|Scientific name:||Cupressus sempervirens L.|
|Common name:||Mediterranean cypress, Italian cypress, Funeral Cypress|
|Hebrew name:||ברוש מצוי|
|Arabic name:||سرو اخضر افقي|
|Plant Family:||Cupressaceae, ברושיים|
|Life form:||Phanerophyte, tree|
|Stems:||Height: 12-22m; Spread: 3-4.5m; trunk straight; bark thin, smooth and gray for quite a long time, later becoming gray-brown and longitudinally furrowed|
|Leaves:||Alternate, whorled, simple, entire,scale-like|
|Fruits / pods:||Cones, oval, brown|
|Flowering Period:||March, April, May|
|Habitat:||Hard rock outcrops|
|Distribution:||Mediterranean Woodlands and Shrublands|
Derivation of the botanical name:
Cupresssus, Kyparissos (Greek), κυπάρισσος, "cypress" — or Cyparissus (Latin: cupressus, "cypress"), which commemorates a youth of that name who killed his playmate stag, and begged the gods to let him mourn forever. Therefore he was turned into a cypress tree by Apollo.
sempervirens, semper, "always"; virens, "to be green or verdant"; meaning evergreen.
A description of the site of origin of Cupressus was provided as well by the Roman philosopher Plinius: "cypress trees sprout spontaneously on Mt. Ida on the island of Crete, whenever the soil there is disturbed".
The species was sometimes separated into two varieties, the pyramidalis, which has a columnar or narrowly conical shape, and the horizontalis in which the branches are horizontal.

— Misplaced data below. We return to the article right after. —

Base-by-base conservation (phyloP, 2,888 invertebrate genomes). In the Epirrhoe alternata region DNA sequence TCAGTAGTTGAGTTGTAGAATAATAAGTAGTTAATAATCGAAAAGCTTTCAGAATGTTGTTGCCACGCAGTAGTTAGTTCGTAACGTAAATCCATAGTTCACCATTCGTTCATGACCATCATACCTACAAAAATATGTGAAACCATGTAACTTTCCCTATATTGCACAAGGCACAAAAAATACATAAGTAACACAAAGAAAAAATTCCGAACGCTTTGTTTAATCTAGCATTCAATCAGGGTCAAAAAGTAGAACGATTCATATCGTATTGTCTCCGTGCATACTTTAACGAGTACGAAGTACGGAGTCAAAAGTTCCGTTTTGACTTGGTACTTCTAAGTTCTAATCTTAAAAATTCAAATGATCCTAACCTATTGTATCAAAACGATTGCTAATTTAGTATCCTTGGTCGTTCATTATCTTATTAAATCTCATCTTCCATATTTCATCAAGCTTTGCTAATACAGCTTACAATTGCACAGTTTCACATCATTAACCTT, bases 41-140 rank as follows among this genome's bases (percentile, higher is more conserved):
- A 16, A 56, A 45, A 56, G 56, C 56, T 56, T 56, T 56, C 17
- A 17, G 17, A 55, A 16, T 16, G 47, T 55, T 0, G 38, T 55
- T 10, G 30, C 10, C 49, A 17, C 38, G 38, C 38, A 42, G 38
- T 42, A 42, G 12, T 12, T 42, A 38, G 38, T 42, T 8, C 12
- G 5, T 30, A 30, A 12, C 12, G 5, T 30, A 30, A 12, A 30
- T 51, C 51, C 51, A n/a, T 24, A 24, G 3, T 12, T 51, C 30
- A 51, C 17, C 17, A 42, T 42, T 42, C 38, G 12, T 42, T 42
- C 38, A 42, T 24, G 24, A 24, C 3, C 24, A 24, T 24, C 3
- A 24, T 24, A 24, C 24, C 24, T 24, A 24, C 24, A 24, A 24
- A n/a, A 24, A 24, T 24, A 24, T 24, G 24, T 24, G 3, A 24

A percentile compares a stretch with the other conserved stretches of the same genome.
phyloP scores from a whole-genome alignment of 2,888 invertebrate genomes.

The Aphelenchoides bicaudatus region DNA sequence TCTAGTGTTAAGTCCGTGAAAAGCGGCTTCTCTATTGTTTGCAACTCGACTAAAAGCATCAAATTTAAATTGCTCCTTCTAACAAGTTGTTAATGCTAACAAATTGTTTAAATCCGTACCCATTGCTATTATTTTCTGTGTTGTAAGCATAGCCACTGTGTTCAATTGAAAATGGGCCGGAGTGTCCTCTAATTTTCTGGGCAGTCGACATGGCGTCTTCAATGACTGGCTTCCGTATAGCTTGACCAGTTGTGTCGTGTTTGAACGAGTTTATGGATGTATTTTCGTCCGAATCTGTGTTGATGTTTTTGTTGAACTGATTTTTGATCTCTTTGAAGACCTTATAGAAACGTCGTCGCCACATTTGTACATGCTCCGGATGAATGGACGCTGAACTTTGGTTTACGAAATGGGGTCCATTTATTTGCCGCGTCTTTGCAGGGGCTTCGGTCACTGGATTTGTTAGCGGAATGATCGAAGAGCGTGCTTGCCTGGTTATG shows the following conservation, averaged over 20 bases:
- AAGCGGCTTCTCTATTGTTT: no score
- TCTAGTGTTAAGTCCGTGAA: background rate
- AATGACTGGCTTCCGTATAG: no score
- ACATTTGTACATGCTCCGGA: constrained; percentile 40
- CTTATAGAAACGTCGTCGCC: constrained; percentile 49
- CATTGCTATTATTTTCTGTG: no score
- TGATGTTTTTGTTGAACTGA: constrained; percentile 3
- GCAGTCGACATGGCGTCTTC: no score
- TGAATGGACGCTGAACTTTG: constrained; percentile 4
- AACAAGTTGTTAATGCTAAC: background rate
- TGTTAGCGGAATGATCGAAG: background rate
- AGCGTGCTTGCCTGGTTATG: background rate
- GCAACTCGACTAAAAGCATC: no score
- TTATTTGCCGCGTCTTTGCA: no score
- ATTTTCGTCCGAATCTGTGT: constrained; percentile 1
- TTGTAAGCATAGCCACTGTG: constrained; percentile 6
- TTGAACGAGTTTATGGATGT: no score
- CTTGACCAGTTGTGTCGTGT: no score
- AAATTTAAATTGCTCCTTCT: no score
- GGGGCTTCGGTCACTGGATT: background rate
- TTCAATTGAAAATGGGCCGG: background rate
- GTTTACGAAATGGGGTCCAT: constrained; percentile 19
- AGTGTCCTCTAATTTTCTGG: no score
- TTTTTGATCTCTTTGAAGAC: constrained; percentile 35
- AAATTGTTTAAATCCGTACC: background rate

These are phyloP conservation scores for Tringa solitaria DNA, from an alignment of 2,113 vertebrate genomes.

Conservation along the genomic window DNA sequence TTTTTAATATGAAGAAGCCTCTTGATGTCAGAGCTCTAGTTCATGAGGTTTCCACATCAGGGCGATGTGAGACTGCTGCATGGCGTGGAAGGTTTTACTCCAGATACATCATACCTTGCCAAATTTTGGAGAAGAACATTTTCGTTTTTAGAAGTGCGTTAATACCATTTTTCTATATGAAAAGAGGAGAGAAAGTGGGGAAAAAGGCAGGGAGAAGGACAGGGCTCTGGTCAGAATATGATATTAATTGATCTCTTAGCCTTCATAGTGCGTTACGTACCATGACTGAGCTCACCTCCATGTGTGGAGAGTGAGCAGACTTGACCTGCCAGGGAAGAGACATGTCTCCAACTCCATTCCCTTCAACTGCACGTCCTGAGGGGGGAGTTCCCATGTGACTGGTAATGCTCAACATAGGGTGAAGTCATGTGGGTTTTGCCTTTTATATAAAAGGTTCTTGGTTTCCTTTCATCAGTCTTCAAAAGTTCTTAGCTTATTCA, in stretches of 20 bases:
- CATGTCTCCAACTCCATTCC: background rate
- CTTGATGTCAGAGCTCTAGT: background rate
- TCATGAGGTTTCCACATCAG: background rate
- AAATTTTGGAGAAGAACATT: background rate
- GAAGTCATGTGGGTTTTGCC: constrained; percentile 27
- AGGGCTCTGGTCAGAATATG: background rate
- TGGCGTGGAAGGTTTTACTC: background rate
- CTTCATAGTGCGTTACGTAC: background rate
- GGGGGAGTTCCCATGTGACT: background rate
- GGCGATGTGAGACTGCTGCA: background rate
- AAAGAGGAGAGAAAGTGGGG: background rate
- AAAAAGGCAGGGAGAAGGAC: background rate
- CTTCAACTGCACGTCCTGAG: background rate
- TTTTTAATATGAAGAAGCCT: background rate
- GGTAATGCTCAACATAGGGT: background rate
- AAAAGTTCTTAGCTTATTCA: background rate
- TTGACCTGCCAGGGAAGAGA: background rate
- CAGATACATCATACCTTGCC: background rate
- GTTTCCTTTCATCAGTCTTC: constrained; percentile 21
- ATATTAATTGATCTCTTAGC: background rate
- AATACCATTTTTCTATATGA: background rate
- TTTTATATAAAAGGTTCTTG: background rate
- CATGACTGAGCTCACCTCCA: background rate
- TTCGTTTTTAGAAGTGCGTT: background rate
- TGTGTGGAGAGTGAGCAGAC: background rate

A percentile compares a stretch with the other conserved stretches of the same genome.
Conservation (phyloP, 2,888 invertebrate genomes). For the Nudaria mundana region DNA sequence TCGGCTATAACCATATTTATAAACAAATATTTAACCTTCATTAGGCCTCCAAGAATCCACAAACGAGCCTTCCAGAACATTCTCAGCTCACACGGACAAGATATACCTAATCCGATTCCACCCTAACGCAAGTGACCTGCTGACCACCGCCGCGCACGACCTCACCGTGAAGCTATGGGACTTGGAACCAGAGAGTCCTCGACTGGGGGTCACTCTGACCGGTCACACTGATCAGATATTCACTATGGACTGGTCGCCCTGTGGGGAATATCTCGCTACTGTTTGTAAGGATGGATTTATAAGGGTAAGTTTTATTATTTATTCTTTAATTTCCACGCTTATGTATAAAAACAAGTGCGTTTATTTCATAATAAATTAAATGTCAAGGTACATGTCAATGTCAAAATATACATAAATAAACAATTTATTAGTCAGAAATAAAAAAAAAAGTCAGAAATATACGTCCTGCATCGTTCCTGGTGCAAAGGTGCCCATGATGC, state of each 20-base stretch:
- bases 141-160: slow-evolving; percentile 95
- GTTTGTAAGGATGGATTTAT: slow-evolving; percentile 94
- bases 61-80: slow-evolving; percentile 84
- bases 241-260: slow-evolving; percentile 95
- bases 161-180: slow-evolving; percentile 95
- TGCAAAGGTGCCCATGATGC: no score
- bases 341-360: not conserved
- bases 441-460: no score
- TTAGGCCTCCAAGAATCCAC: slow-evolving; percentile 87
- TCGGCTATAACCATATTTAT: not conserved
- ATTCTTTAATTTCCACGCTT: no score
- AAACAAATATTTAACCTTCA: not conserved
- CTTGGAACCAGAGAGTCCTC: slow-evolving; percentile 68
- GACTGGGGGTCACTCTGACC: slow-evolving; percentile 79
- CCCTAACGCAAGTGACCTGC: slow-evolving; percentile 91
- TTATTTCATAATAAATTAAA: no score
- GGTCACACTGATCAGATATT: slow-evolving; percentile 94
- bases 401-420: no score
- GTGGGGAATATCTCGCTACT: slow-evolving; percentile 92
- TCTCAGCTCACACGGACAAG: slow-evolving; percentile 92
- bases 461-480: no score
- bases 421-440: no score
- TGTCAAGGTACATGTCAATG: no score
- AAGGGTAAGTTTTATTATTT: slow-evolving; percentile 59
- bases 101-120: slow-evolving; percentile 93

Cupressus sempervirens bears both serotinous and nonserotinous cones.
Serotinous cones are alive and can live for at least 20 years. The production of serotinous cones is one of the adaptations of conifers to frequent fires. The cypress is monoecious, having both the male and female reproductive organs in the same individual and is wind pollinated.
Because the branches of the pyramidalis cypress closely hug the vertical trunk and the tree resembles a candle, it is extensively planted in and around cemeteries.
In Muslim graveyards in northern Israel the Cupressus sempervirens is the leading cemetery tree.
The tradition of planting cypress trees in cemeteries stems from the sacred association of these trees with the Roman god Pluto (Greek: ᾍδης, Hadēs), who is the ruler of the underworld.
The Egyptians associated cypress with death, and also connected cypress to the Egyptian beliefs of the afterlife.
They used its fragrant wood for preservative properties, and in mummification and ascensions processes.
A Byzantine legend is of cypress being one of the three symbolic trees that grow at the gates of the 'Symbolic garden', alongside the cedar wood tree and the pine, all said to teach us moderation.
We can read many times about the cypress or brosh ((ברוש in the Bible: Sa2 6:5; Kg1 5:8, Kg1 5:10; Kg1 6:15, Kg1 6:34; Kg1 9:11, etc., a lofty tree (Isa 55:13) growing on Lebanon (Isa 37:24). Its wood was used in making musical instruments and doors of houses, and for ceilings (Ch2 3:5), the decks of ships (Eze 27:5), floorings and spear-shafts (Nah 2:3, R.V.). The precise kind of tree meant by a luxuriant cypress (Hos 14:8) is uncertain. Some regard it as the Cupressus sempervirens; others Pinus halepensis; while others think that the Pinus pinea is probably meant.
During historical times, Cupressus sempervirens was so widely used in the East Mediterranean countries that it reached the brink of extinction.
Nowadays it is planted on a large scale as an ornamental plant as a windbreak and as a forest tree. Practically, all trees found today in Israel west of the Jordan River have been planted by man.